Homeless young women, 18-23 years of age, are the most vulnerable of homeless groups. They experience many dire health outcomes such as sexually transmitted infections, Hepatitis B and C, and unplanned pregnancies, related particularly to substance use and concomitant sexual behaviors;however, they also have inherent strengths such as hope, self-efficacy, and resilience that represent some of their psychological capital. To date very few theory-driven interventions have been developed and tested in this population in settings where they seek health and social services.
The specific aims of this feasibility randomized controlled trial are to 1) Examine the feasibility of a brief, street-based intervention to enhance psychological capital (hope, resilience, self-efficacy, and optimism) and foster cognitive, affective (social connectedness, future expectations, quality of life), and behavioral health-related outcomes (goal attainment, safe sex behaviors, and responsible substance use behaviors) in homeless young women (ages 18-23);and 2) Determine the preliminary efficacy and cost of this brief intervention. We will recruit a total of 0 young women and randomly assign 40 to the intervention group and 40 to an attention control group. Each group will attend four sessions of group discussions and skill-building activities. The intervention group will focus on developing their psychological capital (hope, resilience, self-efficacy, and optimism) in the context of setting goals and identifying strategies to curtail their risky substance use and sexual behavior. An attention control group will receive general information about street safety and staying healthy. Following the four sessions, participants in both groups will receive a one-month pre-paid cell phone. Those in the intervention group will receive encouraging messages from their group facilitators weekly via the cell phones while those in the control group will receive weekly messages reminding them of the date of the final data collection for the study. Quantitative data will be collected at baseline, immediately following the four sessions of intervention or control groups, and 4 weeks later. Exit interviews will be done with those in the intervention group following the final data collection period. Quantitative data will be analyzed using descriptive and inferential statistical tests including repeated measures analysis of variance (ANOVA) and t-tests for differences between means. Interview data will be audio-recorded, transcribed verbatim, and analyzed using content analysis procedures. Intervention fidelity will be ascertained by reviews of a random selection of audio recordings of the intervention group sessions. Findings will be used to revise the intervention manual and research protocol for a larger multi-site test of the intervention using a randomized controlled trial design.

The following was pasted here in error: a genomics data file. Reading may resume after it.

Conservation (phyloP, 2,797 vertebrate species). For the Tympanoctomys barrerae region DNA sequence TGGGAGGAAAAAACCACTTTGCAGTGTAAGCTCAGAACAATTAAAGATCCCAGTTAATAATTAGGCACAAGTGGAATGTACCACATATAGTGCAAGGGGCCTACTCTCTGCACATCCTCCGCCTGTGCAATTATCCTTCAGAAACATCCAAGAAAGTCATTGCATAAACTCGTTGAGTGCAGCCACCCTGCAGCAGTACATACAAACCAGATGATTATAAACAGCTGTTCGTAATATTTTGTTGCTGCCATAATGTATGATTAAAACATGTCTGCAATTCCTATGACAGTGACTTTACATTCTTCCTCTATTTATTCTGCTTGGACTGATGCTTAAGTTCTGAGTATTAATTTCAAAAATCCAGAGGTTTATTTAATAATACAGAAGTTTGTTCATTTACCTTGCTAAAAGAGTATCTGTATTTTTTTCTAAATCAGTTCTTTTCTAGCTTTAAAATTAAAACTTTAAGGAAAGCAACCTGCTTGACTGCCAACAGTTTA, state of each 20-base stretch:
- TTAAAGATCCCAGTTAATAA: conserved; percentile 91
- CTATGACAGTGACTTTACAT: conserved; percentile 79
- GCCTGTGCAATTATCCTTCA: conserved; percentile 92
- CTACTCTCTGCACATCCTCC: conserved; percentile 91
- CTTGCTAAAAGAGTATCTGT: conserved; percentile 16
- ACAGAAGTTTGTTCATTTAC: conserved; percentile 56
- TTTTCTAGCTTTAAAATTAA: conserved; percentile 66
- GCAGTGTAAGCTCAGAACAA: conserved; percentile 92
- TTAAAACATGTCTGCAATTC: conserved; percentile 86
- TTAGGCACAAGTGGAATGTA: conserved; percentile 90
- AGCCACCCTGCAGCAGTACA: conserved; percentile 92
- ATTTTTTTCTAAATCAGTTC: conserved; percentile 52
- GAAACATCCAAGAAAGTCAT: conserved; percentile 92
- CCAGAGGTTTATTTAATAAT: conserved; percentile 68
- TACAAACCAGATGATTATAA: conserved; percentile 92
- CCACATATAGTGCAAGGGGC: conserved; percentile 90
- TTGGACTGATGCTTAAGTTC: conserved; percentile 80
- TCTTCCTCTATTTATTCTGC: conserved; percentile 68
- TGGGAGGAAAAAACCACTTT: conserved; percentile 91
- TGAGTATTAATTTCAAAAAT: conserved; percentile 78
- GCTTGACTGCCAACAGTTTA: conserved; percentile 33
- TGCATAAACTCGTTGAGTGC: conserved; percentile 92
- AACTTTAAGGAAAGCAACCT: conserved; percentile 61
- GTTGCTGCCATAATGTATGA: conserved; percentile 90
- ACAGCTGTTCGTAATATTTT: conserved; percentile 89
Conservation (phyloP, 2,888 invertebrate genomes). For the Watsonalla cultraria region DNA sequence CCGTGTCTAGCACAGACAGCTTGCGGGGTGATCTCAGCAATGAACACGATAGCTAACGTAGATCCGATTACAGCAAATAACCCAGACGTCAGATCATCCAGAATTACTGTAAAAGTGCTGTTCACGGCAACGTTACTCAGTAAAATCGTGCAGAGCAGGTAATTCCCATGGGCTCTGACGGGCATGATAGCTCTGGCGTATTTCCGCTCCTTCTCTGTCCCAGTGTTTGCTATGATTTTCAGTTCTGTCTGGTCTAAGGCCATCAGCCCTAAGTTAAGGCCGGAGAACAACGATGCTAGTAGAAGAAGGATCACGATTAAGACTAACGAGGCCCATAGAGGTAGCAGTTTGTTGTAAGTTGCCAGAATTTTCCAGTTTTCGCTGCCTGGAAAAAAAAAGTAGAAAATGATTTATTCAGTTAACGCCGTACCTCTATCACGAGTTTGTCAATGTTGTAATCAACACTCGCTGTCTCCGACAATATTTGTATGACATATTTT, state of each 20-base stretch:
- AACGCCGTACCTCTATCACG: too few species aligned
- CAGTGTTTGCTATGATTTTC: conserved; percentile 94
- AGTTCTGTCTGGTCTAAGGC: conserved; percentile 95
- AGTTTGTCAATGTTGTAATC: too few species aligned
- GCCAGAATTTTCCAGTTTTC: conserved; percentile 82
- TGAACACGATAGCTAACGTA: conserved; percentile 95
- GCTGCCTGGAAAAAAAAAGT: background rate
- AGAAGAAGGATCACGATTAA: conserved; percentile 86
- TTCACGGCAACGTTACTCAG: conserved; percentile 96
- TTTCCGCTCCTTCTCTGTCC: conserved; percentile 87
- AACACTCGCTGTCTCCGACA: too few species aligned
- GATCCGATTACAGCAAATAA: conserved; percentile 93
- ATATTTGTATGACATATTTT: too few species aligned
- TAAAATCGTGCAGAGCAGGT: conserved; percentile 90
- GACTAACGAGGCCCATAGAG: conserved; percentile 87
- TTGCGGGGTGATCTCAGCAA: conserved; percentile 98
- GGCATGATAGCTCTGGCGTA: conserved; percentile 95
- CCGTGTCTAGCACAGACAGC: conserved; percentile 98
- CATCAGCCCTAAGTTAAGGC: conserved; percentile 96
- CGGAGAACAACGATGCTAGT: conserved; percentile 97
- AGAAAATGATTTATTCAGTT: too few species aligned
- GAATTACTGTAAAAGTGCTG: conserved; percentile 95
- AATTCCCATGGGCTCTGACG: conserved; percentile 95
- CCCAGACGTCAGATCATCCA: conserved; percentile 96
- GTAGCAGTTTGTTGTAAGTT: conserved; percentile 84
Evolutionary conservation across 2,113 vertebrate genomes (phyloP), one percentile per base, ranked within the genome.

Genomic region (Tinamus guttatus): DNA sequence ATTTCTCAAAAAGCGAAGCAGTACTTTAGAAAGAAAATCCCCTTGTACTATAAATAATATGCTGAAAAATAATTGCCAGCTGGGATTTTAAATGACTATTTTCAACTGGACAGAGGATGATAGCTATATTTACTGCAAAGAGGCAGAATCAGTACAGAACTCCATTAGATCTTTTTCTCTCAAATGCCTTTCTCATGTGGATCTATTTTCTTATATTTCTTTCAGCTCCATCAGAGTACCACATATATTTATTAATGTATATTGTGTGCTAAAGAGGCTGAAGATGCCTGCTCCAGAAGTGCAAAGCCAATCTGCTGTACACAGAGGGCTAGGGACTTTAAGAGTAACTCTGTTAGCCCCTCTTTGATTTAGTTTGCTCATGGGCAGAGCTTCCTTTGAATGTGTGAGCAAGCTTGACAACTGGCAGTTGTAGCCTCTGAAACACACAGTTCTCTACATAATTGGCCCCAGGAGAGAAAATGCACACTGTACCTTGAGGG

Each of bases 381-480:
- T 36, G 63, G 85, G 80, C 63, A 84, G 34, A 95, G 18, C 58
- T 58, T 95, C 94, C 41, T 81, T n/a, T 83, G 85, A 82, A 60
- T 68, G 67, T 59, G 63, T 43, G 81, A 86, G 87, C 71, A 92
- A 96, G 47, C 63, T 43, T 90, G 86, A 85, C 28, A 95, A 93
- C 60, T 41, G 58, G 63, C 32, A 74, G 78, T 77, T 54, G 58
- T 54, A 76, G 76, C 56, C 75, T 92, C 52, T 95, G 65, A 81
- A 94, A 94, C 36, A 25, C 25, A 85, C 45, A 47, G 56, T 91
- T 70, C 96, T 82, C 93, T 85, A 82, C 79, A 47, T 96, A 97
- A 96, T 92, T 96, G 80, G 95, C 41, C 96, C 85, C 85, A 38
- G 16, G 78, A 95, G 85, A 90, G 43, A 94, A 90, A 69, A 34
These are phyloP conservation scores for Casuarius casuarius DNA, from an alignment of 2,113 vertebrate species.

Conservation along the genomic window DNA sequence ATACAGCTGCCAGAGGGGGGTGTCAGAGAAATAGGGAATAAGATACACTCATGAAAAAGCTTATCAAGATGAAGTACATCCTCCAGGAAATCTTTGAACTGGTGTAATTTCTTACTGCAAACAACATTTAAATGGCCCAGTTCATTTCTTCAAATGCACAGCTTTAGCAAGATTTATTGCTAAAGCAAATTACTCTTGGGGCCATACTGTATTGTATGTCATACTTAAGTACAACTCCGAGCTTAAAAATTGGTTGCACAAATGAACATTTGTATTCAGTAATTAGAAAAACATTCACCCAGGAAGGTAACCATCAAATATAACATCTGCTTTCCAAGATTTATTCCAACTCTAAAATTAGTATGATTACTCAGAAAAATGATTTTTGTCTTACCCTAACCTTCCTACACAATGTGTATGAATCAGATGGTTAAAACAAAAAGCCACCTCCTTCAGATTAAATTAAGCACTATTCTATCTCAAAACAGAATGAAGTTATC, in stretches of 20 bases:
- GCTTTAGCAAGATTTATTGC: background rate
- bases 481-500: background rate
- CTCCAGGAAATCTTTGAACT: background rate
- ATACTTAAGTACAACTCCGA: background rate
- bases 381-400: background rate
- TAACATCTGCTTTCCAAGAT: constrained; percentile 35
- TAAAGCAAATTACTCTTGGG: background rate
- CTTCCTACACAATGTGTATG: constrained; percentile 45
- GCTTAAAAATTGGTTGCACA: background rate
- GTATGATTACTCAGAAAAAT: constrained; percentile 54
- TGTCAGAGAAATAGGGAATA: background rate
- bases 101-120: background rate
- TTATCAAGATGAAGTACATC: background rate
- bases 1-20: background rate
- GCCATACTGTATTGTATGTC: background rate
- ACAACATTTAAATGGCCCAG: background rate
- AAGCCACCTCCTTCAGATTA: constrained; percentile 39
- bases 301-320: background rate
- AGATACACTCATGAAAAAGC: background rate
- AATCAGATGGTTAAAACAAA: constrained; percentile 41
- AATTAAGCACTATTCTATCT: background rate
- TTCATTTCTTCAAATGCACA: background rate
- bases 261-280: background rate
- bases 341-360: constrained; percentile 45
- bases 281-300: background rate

Homeless young women, ages 18-23 years, are extremely vulnerable to poor health outcomes related particularly to substance use and sexual behaviors;thus, we need to develop and test interventions that help them live lives that are productive and satisfying. Without such interventions, they represent a great threat to the public health for costly health problems such as substance abuse, HIV/AIDS, multiple sexually transmitted infections (STIs), hepatitis B and C, and post-traumatic stress disorder (PTSD). Findings from this study will contribute to the further development and testing of theory-driven interventions that are effective and that can be delivered at little cost in multiple public health service settigs.